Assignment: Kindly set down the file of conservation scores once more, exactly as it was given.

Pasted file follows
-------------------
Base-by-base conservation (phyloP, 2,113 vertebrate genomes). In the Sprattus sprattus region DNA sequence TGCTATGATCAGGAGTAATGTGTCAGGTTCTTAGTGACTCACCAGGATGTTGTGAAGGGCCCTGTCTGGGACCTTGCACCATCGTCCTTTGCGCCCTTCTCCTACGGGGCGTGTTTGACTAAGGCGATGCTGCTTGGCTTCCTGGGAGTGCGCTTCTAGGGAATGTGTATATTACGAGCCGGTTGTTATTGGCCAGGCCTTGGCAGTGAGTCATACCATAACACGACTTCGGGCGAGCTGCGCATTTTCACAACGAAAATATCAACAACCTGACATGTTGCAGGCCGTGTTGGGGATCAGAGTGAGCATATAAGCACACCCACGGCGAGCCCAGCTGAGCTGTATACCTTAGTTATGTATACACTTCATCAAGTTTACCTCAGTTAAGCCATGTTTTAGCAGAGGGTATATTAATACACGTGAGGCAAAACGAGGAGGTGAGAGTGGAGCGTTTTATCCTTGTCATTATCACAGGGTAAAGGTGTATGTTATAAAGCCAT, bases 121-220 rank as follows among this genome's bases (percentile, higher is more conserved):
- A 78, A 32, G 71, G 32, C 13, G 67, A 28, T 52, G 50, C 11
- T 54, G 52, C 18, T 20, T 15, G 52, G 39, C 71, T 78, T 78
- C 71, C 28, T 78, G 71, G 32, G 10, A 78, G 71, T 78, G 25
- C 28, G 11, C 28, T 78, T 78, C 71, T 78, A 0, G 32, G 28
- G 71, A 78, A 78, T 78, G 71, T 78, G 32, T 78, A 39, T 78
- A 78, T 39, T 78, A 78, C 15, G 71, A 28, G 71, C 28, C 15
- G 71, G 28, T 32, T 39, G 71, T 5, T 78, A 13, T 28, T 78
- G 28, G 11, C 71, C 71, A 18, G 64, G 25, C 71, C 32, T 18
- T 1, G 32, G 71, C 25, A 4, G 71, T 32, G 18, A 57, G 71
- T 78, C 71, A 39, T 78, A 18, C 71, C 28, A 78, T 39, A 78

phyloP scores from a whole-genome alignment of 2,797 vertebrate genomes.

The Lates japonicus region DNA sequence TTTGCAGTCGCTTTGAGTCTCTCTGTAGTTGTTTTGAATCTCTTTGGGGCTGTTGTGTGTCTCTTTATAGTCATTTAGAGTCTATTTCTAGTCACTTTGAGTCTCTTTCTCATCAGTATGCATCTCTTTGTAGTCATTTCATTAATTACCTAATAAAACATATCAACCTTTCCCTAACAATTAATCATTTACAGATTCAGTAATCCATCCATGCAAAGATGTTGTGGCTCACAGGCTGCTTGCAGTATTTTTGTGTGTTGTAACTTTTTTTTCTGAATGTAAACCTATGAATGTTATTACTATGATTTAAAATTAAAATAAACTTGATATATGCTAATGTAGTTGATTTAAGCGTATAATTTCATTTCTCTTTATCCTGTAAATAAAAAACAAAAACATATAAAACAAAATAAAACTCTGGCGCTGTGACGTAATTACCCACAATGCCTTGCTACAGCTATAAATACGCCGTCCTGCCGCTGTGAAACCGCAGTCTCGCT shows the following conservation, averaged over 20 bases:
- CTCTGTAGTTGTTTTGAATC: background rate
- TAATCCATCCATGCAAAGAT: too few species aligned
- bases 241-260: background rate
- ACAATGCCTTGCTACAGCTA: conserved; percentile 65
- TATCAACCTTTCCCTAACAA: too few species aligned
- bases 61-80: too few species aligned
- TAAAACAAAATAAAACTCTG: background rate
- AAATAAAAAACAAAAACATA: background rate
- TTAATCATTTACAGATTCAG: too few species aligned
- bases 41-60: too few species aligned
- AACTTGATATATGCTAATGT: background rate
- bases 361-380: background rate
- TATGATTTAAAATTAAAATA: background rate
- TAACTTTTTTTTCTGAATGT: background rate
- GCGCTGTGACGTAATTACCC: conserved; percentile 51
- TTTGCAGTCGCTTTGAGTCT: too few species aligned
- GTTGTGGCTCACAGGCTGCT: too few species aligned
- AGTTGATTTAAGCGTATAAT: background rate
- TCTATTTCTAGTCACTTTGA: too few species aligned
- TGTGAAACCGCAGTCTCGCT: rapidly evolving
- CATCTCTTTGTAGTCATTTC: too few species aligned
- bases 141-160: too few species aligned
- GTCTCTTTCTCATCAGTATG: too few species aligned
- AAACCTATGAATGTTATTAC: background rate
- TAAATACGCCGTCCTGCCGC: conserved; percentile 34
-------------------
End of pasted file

Base-by-base conservation (phyloP, 2,113 vertebrate genomes). In the Sprattus sprattus region DNA sequence TGCTATGATCAGGAGTAATGTGTCAGGTTCTTAGTGACTCACCAGGATGTTGTGAAGGGCCCTGTCTGGGACCTTGCACCATCGTCCTTTGCGCCCTTCTCCTACGGGGCGTGTTTGACTAAGGCGATGCTGCTTGGCTTCCTGGGAGTGCGCTTCTAGGGAATGTGTATATTACGAGCCGGTTGTTATTGGCCAGGCCTTGGCAGTGAGTCATACCATAACACGACTTCGGGCGAGCTGCGCATTTTCACAACGAAAATATCAACAACCTGACATGTTGCAGGCCGTGTTGGGGATCAGAGTGAGCATATAAGCACACCCACGGCGAGCCCAGCTGAGCTGTATACCTTAGTTATGTATACACTTCATCAAGTTTACCTCAGTTAAGCCATGTTTTAGCAGAGGGTATATTAATACACGTGAGGCAAAACGAGGAGGTGAGAGTGGAGCGTTTTATCCTTGTCATTATCACAGGGTAAAGGTGTATGTTATAAAGCCAT, bases 121-220 rank as follows among this genome's bases (percentile, higher is more conserved):
- A 78, A 32, G 71, G 32, C 13, G 67, A 28, T 52, G 50, C 11
- T 54, G 52, C 18, T 20, T 15, G 52, G 39, C 71, T 78, T 78
- C 71, C 28, T 78, G 71, G 32, G 10, A 78, G 71, T 78, G 25
- C 28, G 11, C 28, T 78, T 78, C 71, T 78, A 0, G 32, G 28
- G 71, A 78, A 78, T 78, G 71, T 78, G 32, T 78, A 39, T 78
- A 78, T 39, T 78, A 78, C 15, G 71, A 28, G 71, C 28, C 15
- G 71, G 28, T 32, T 39, G 71, T 5, T 78, A 13, T 28, T 78
- G 28, G 11, C 71, C 71, A 18, G 64, G 25, C 71, C 32, T 18
- T 1, G 32, G 71, C 25, A 4, G 71, T 32, G 18, A 57, G 71
- T 78, C 71, A 39, T 78, A 18, C 71, C 28, A 78, T 39, A 78

phyloP scores from a whole-genome alignment of 2,797 vertebrate genomes.

The Lates japonicus region DNA sequence TTTGCAGTCGCTTTGAGTCTCTCTGTAGTTGTTTTGAATCTCTTTGGGGCTGTTGTGTGTCTCTTTATAGTCATTTAGAGTCTATTTCTAGTCACTTTGAGTCTCTTTCTCATCAGTATGCATCTCTTTGTAGTCATTTCATTAATTACCTAATAAAACATATCAACCTTTCCCTAACAATTAATCATTTACAGATTCAGTAATCCATCCATGCAAAGATGTTGTGGCTCACAGGCTGCTTGCAGTATTTTTGTGTGTTGTAACTTTTTTTTCTGAATGTAAACCTATGAATGTTATTACTATGATTTAAAATTAAAATAAACTTGATATATGCTAATGTAGTTGATTTAAGCGTATAATTTCATTTCTCTTTATCCTGTAAATAAAAAACAAAAACATATAAAACAAAATAAAACTCTGGCGCTGTGACGTAATTACCCACAATGCCTTGCTACAGCTATAAATACGCCGTCCTGCCGCTGTGAAACCGCAGTCTCGCT shows the following conservation, averaged over 20 bases:
- CTCTGTAGTTGTTTTGAATC: background rate
- TAATCCATCCATGCAAAGAT: too few species aligned
- bases 241-260: background rate
- ACAATGCCTTGCTACAGCTA: conserved; percentile 65
- TATCAACCTTTCCCTAACAA: too few species aligned
- bases 61-80: too few species aligned
- TAAAACAAAATAAAACTCTG: background rate
- AAATAAAAAACAAAAACATA: background rate
- TTAATCATTTACAGATTCAG: too few species aligned
- bases 41-60: too few species aligned
- AACTTGATATATGCTAATGT: background rate
- bases 361-380: background rate
- TATGATTTAAAATTAAAATA: background rate
- TAACTTTTTTTTCTGAATGT: background rate
- GCGCTGTGACGTAATTACCC: conserved; percentile 51
- TTTGCAGTCGCTTTGAGTCT: too few species aligned
- GTTGTGGCTCACAGGCTGCT: too few species aligned
- AGTTGATTTAAGCGTATAAT: background rate
- TCTATTTCTAGTCACTTTGA: too few species aligned
- TGTGAAACCGCAGTCTCGCT: rapidly evolving
- CATCTCTTTGTAGTCATTTC: too few species aligned
- bases 141-160: too few species aligned
- GTCTCTTTCTCATCAGTATG: too few species aligned
- AAACCTATGAATGTTATTAC: background rate
- TAAATACGCCGTCCTGCCGC: conserved; percentile 34